This new source of UCNs in beam tube D of the Mainz TRIGA reactor has just successfully completed its first stress test. In the UCN apparatus the thermal neutrons are slowed down in two in two steps: first with hydrogen and thereafter with an ice block made of deuterium at minus 270 degrees Celsius. "The neutrons are now so slow that we could run after them," says Professor Werner Heil. The UCNs move to the experimental site at the other end of the tube at a speed of only 5 meters per second. The stainless steel tube is coated inside with nickel to ensure that no neutrons are lost on the way.

The key parameter for the scientists is the UCN density that can be achieved at the site of the experiment – a prerequisite to perform high-precision experiments. "In our first trial, we achieved ten UCN per cubic centimeter in a typical storage volume of ten liters. When we use hydrogen as a pre-moderator and make a few minor changes, we expect fifty UCN per cubic centimeter," explain Dr Thorsten Lauer and Dr Yuri Sobolev, who supervise the system. This is more than sufficient to perform experiments such as measurements to determine the life time of the neutron. With this UCN density, the Mainz research team is now the front-runner in the race to achieve the highest storage density, in which facilities in Los Alamos, Grenoble, Munich and the Swiss city of Villigen are competing.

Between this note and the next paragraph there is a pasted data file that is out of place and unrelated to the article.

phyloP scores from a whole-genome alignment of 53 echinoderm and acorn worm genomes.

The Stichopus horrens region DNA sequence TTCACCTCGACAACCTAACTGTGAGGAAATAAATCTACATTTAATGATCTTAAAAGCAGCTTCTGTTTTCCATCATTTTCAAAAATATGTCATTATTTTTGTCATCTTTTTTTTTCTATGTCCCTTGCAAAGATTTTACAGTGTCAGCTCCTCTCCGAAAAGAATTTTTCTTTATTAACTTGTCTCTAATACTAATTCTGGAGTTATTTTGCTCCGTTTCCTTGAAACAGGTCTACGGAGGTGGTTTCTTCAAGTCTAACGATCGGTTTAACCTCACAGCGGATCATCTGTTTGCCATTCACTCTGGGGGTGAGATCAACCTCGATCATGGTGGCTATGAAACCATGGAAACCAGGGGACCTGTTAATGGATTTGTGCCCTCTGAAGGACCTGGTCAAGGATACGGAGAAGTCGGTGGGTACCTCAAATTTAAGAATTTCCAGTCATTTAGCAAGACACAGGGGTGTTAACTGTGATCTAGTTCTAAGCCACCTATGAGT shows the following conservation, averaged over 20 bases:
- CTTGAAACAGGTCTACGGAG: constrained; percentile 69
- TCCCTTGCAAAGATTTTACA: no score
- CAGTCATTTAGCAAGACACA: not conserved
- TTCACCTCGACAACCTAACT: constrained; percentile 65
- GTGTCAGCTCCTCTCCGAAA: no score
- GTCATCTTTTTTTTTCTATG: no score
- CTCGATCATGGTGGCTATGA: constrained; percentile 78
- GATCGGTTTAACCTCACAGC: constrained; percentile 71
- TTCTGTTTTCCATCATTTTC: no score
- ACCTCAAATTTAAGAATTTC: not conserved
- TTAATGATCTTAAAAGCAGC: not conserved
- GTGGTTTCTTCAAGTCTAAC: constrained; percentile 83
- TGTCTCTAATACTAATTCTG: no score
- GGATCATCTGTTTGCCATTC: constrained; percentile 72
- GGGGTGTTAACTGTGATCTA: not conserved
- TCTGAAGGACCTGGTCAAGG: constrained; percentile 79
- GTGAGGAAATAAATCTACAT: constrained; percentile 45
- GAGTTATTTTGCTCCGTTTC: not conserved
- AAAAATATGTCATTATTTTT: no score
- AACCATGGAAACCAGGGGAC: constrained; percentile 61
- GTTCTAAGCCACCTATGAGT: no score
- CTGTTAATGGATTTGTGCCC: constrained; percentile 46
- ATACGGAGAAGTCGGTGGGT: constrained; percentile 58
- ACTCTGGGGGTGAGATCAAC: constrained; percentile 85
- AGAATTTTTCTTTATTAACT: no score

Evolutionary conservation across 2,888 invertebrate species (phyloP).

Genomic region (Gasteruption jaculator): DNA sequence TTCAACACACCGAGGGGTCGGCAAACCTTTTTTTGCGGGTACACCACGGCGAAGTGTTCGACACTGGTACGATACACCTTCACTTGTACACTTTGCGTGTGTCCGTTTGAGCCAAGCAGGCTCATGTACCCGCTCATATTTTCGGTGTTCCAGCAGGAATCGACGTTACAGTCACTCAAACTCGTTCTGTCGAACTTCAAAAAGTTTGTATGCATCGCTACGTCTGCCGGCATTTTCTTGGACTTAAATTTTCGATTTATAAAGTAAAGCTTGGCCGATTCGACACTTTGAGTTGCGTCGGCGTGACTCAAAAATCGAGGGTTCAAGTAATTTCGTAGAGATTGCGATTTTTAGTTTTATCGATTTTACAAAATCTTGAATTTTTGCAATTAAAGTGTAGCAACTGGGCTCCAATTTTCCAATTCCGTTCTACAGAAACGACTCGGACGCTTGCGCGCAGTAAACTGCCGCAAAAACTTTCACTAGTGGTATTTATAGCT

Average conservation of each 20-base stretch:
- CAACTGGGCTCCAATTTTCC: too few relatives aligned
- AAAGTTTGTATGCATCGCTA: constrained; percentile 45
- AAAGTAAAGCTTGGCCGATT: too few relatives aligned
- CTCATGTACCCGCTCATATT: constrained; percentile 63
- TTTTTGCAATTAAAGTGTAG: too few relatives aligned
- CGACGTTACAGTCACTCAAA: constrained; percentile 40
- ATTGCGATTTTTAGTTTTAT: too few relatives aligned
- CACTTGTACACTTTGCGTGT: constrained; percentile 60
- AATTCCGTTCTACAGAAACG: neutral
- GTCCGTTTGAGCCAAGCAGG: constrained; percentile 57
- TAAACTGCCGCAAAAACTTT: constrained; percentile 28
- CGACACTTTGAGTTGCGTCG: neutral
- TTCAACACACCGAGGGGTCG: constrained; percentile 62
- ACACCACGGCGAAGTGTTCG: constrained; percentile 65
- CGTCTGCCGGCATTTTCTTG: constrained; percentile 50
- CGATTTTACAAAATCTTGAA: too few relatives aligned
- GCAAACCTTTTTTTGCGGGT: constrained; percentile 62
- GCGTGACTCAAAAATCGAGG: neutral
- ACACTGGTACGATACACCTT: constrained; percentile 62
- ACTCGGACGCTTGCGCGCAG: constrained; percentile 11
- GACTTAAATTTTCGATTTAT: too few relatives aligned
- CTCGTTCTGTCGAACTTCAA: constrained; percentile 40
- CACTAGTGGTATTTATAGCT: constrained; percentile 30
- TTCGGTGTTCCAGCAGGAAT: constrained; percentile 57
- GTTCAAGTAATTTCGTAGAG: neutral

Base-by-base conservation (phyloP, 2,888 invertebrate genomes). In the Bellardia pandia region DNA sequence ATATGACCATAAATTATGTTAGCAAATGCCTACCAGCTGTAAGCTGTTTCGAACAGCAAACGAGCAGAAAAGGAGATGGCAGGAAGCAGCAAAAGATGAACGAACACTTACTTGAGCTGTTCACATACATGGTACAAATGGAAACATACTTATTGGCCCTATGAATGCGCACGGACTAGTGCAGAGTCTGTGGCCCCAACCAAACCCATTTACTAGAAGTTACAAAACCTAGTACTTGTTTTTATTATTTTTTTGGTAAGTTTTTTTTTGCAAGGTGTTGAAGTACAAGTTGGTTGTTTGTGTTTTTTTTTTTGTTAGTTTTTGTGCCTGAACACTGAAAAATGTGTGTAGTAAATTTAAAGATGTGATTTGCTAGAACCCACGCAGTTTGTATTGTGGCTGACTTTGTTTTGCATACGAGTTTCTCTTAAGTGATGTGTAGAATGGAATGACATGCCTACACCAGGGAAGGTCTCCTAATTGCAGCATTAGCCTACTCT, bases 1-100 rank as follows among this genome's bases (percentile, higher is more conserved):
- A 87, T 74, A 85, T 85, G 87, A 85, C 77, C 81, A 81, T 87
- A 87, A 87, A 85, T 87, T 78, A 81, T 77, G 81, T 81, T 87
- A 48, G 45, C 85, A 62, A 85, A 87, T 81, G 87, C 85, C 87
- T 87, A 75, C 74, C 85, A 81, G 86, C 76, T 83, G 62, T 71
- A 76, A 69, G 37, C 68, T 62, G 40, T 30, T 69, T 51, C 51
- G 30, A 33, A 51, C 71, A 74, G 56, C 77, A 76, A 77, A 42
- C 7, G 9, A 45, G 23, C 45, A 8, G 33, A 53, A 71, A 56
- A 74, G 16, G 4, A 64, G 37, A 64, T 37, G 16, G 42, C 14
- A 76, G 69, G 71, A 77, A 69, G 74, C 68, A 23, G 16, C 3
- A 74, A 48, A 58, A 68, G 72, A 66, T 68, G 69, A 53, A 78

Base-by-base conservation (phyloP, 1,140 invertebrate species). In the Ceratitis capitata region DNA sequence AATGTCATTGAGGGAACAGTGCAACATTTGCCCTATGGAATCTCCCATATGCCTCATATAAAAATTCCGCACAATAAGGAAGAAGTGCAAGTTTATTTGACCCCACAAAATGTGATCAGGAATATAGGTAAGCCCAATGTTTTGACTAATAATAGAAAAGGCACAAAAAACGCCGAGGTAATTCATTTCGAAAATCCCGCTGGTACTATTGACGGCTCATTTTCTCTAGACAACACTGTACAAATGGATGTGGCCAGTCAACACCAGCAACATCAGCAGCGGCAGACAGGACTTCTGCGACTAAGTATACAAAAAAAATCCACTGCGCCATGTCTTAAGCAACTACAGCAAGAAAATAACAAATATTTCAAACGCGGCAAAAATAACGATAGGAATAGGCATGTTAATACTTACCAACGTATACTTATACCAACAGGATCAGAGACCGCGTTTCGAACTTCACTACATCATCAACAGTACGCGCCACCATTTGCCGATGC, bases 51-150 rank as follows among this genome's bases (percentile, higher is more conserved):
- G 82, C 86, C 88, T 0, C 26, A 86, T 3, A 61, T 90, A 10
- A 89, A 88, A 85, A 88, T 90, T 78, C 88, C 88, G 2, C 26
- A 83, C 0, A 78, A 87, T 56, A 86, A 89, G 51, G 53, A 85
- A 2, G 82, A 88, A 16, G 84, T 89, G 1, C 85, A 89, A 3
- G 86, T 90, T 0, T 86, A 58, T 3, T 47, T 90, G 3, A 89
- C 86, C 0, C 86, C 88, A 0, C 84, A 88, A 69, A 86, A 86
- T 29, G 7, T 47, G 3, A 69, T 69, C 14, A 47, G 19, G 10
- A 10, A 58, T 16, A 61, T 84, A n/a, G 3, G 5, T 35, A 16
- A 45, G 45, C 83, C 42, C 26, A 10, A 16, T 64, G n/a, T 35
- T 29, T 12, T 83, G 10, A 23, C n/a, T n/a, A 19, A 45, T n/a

The life time of a neutron – according to current scientific findings – is approximately 885 seconds, but this number is dominated by systematic errors. The method employed is known as "counting the survivors": the number of neutrons left after a certain decay time is correlated with the known initial number in the sample. Till now, for more precise life time measurements not enough ultracold neutrons were available.